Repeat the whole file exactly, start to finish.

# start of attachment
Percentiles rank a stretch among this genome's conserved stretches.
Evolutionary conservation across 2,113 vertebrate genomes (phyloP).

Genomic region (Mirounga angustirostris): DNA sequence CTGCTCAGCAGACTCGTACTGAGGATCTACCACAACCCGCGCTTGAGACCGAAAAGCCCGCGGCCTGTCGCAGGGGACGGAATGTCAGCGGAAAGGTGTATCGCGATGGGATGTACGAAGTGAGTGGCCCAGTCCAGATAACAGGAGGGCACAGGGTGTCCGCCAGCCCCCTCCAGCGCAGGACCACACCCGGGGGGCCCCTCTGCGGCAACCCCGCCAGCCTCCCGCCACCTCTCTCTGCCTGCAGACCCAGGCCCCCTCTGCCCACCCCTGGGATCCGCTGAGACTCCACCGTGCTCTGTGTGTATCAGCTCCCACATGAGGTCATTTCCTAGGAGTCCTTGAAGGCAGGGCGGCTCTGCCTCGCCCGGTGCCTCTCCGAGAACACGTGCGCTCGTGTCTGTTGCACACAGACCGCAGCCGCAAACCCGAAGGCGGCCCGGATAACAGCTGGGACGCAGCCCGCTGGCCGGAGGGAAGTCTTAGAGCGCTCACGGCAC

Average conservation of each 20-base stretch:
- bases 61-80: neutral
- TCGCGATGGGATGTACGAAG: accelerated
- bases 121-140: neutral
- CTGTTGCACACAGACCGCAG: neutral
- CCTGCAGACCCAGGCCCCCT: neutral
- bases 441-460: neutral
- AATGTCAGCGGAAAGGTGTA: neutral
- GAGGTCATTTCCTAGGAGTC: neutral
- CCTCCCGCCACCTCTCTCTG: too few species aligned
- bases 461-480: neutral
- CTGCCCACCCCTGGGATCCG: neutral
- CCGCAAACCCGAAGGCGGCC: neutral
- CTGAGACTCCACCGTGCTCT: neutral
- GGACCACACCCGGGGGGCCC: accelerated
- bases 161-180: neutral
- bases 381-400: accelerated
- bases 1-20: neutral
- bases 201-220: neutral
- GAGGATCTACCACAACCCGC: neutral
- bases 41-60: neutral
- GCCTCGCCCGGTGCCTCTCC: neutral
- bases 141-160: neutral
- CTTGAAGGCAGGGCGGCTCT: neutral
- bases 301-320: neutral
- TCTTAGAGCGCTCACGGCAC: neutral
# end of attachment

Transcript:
Percentiles rank a stretch among this genome's conserved stretches.
Evolutionary conservation across 2,113 vertebrate genomes (phyloP).

Genomic region (Mirounga angustirostris): DNA sequence CTGCTCAGCAGACTCGTACTGAGGATCTACCACAACCCGCGCTTGAGACCGAAAAGCCCGCGGCCTGTCGCAGGGGACGGAATGTCAGCGGAAAGGTGTATCGCGATGGGATGTACGAAGTGAGTGGCCCAGTCCAGATAACAGGAGGGCACAGGGTGTCCGCCAGCCCCCTCCAGCGCAGGACCACACCCGGGGGGCCCCTCTGCGGCAACCCCGCCAGCCTCCCGCCACCTCTCTCTGCCTGCAGACCCAGGCCCCCTCTGCCCACCCCTGGGATCCGCTGAGACTCCACCGTGCTCTGTGTGTATCAGCTCCCACATGAGGTCATTTCCTAGGAGTCCTTGAAGGCAGGGCGGCTCTGCCTCGCCCGGTGCCTCTCCGAGAACACGTGCGCTCGTGTCTGTTGCACACAGACCGCAGCCGCAAACCCGAAGGCGGCCCGGATAACAGCTGGGACGCAGCCCGCTGGCCGGAGGGAAGTCTTAGAGCGCTCACGGCAC

Average conservation of each 20-base stretch:
- bases 61-80: neutral
- TCGCGATGGGATGTACGAAG: accelerated
- bases 121-140: neutral
- CTGTTGCACACAGACCGCAG: neutral
- CCTGCAGACCCAGGCCCCCT: neutral
- bases 441-460: neutral
- AATGTCAGCGGAAAGGTGTA: neutral
- GAGGTCATTTCCTAGGAGTC: neutral
- CCTCCCGCCACCTCTCTCTG: too few species aligned
- bases 461-480: neutral
- CTGCCCACCCCTGGGATCCG: neutral
- CCGCAAACCCGAAGGCGGCC: neutral
- CTGAGACTCCACCGTGCTCT: neutral
- GGACCACACCCGGGGGGCCC: accelerated
- bases 161-180: neutral
- bases 381-400: accelerated
- bases 1-20: neutral
- bases 201-220: neutral
- GAGGATCTACCACAACCCGC: neutral
- bases 41-60: neutral
- GCCTCGCCCGGTGCCTCTCC: neutral
- bases 141-160: neutral
- CTTGAAGGCAGGGCGGCTCT: neutral
- bases 301-320: neutral
- TCTTAGAGCGCTCACGGCAC: neutral